July 17, 2024 9:49 am
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First-ever ETF on the back burner, awaiting investors’ zeal

by fstcap

Nearly nine months after getting the regulatory consent, LankaBangla Asset Management is yet to float the country’s first-ever Exchange Traded Fund (ETF) namely LB Multi Asset Income ETF because of apathy among eligible investors.

In October last year, the Bangladesh Securities and Exchange Commission (BSEC) approved the asset management company’s (AMC) proposal to launch the ETF with an initial size of Tk 1 billion.

The target was to raise Tk 700 million from eligible investors (EIs) through private placement while the sponsor would contribute Tk 100 million, the AMC Tk 20 million, and the remaining Tk 180 million was set to be pooled through an IPO.

The fund could start its IPO (initial public offering) subscription and complete the subsequent listing on the Dhaka bourse if it could at least gather Tk 500 million from the EIs. In that case, the public portion would have been raised to Tk 380 million from Tk 180 million.

The subscription period set for the first time for private placement ended on March 3 this year. It was then extended by three months to June 3.

Yet, the money collected so far from eligible investors falls far short of the minimum requirement.

Hence, LanakaBangla Asset Management has recently appealed to the securities regulator, seeking further extension of the subscription period.

An ETF is a basket of securities, units of which are traded on an exchange just like stocks. It can be actively managed or passively managed.

In actively managed funds, portfolio managers decide which securities to invest in, while a passive ETF mirrors an index, with investments in all companies on the index in accordance with the weight of the companies on the index.

The ETF proposed by LankaBangla Asset Management is actively managed.

To diversify the country’s stock market, the securities regulator finalised the rules of ETF in May 2017. A gazette on the rules was published in June of the same year.

But the market has not offered a single ETF to investors in the last seven years.

Another ETF was proposed by Shanta Asset Management. Officials of the company said they were still designing the features of the ETF.

Arif Khan, vice chairman of Shanta Asset Management, put the blame on persistent erosion of the country’s equity market for the delay in the launching of new products, including the ETF.

The market has shrunk by around 20 per cent this year. Portfolios of individual investors have endured losses as much as 30 per cent in assets’ market value.

“Under the circumstances, who will give us funds? Considering the safety of investments, investors have continued to inject money into Treasury bonds,” Mr Khan said.

Investors will not regain faith in the market unless it becomes stable and this stability can be attained only if the market gets depth through listing of good companies.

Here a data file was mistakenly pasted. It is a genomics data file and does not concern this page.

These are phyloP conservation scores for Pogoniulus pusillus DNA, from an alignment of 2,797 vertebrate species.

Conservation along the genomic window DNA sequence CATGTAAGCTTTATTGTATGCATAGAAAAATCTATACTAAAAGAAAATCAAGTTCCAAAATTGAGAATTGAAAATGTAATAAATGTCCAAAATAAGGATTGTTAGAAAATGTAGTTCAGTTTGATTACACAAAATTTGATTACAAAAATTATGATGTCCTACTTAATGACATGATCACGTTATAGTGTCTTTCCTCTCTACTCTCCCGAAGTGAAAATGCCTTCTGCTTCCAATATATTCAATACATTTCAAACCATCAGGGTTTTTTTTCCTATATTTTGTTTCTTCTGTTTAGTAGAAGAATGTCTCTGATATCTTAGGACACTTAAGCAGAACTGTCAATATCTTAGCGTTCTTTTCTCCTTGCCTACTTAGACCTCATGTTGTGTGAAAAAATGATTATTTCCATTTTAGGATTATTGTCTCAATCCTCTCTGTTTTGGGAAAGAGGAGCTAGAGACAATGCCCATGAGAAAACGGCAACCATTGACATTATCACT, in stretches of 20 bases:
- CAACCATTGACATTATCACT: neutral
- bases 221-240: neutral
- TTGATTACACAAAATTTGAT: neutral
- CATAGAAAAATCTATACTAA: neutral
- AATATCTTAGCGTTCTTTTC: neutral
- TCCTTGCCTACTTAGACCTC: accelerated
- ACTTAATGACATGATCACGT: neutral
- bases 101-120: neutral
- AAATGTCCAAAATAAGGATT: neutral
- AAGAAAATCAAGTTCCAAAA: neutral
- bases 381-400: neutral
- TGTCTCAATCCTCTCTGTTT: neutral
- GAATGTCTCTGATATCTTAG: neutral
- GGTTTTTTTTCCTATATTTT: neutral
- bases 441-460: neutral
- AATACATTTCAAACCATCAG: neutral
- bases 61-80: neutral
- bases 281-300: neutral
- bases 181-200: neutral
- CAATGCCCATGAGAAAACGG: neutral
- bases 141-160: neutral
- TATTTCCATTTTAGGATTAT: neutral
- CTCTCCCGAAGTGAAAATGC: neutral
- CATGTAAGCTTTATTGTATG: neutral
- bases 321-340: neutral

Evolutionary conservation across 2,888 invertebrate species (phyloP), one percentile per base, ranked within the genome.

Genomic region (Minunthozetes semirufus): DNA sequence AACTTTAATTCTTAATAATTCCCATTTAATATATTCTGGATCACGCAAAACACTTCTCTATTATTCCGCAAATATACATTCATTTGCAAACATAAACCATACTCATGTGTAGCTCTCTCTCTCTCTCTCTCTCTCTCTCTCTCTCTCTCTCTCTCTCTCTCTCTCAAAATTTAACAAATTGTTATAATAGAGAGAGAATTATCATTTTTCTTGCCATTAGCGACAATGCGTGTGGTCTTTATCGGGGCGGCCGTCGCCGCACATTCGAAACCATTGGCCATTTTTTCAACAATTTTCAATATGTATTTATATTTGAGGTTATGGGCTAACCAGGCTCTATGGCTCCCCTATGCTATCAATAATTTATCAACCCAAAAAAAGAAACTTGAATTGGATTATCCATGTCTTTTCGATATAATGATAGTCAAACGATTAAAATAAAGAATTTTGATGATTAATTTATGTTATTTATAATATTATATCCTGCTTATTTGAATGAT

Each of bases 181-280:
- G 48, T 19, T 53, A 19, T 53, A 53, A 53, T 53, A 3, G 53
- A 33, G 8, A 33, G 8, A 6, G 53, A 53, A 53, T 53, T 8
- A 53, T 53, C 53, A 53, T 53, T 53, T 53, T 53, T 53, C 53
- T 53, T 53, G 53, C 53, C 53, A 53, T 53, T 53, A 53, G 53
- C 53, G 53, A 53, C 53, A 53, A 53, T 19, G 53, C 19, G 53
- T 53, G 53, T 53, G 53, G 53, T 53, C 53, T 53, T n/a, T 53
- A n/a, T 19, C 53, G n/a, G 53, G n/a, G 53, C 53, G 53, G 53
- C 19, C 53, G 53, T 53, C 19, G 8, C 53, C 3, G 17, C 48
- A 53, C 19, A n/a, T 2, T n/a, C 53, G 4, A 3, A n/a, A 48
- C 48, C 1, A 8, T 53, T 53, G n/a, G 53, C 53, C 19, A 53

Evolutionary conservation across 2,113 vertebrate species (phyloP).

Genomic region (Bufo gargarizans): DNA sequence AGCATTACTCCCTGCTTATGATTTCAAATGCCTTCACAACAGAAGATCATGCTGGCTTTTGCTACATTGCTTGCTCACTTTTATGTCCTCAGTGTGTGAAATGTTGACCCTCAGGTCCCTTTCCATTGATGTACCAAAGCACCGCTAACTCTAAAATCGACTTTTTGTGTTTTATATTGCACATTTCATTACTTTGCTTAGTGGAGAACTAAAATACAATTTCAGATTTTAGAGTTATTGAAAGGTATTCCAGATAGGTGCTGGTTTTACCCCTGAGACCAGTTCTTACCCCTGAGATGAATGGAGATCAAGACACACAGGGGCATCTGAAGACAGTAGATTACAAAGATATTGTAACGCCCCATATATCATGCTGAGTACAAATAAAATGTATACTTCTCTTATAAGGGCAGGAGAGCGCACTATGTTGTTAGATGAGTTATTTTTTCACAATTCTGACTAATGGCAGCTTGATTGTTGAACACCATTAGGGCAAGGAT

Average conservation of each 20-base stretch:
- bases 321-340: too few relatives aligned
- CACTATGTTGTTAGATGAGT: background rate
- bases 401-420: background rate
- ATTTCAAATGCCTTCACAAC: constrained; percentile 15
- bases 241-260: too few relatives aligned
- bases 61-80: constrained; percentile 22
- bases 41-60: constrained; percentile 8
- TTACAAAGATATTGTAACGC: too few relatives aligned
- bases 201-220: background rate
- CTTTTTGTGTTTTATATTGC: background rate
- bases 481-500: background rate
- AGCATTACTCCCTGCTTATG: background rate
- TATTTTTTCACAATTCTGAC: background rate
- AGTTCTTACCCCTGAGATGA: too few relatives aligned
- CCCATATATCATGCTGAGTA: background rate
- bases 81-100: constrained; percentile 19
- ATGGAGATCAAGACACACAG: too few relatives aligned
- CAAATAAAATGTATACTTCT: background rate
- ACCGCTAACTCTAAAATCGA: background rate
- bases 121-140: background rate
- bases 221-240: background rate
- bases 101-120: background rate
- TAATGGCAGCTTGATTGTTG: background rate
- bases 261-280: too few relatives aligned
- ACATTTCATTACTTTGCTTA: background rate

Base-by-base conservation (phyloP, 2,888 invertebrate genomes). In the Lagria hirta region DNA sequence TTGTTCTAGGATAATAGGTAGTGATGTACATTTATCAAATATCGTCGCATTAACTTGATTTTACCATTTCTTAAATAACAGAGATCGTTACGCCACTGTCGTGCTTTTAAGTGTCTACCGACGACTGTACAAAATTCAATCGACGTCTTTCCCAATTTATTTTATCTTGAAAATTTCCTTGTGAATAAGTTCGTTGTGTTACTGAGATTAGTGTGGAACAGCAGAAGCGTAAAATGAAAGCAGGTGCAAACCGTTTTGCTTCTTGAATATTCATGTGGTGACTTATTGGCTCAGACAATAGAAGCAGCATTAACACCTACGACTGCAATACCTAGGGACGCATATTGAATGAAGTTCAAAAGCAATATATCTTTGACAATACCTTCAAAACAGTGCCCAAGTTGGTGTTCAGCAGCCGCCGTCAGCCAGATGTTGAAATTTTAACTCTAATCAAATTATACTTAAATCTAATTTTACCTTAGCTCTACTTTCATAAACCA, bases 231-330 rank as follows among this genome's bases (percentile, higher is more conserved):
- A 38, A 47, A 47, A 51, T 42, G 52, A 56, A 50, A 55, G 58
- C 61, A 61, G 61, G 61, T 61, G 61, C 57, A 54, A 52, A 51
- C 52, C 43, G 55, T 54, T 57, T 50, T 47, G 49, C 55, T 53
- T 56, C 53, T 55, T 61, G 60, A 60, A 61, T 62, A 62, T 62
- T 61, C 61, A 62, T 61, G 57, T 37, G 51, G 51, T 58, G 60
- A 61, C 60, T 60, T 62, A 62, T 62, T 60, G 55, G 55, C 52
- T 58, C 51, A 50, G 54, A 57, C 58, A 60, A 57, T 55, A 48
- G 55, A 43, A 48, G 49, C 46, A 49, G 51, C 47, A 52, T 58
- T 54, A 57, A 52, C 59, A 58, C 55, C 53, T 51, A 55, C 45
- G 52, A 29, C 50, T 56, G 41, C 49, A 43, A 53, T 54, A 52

Explaining characteristics of the ETF separate from mutual funds, an official of LankaBangla Asset Management said the market price of the units of the ETF would not go above 10 per cent and below 10 per cent of the net asset value (NAV).

Three authorized participants have been appointed to ensure price movements within the stipulated limits. They will sell units if the price goes above 10 per cent and will purchase units if the price goes below 10 per cent of the NAV to keep the liquidity flow alive.

Secondly, the management fee of the ETF will be charged at a flat rate of 1 per cent of the fund’s size, while management fees for MFs vary depending on the fund size.

Mr Khan said the delay in floating ETFs would prove to be a good thing for asset management companies and investors. Had the ETF been floated unitholders would have witnessed consistent erosion of their investments.

Mr Khan is now very optimistic about the market’s return. He believes it would be convenient for any asset manager to float an ETF as the market gains a growth momentum.

Preferring anonymity, an official of LankaBangla Asset Management said investors lacked understanding about new products.

A senior official of the Dhaka Stock Exchange (DSE), who is involved in bringing new products to the market, said little to no publicity was the reason behind poor response to new products.

“There are so many eligible investors in the market. The ETF’s subscription would have been completed if only a small segment of those investors showed interest.”

LankaBangla Asset Management set the benchmark yield of the ETF as equivalent to the return from 10-year Treasury bonds. The DSE official said the rise in the FDR (fixed deposit receipt) rates might be another reason behind investors’ little response to the ETF.

source: https://thefinancialexpress.com.bd/stock/matiur-rahmans-wealth-build-up-uncovers-his-breach-of-laws

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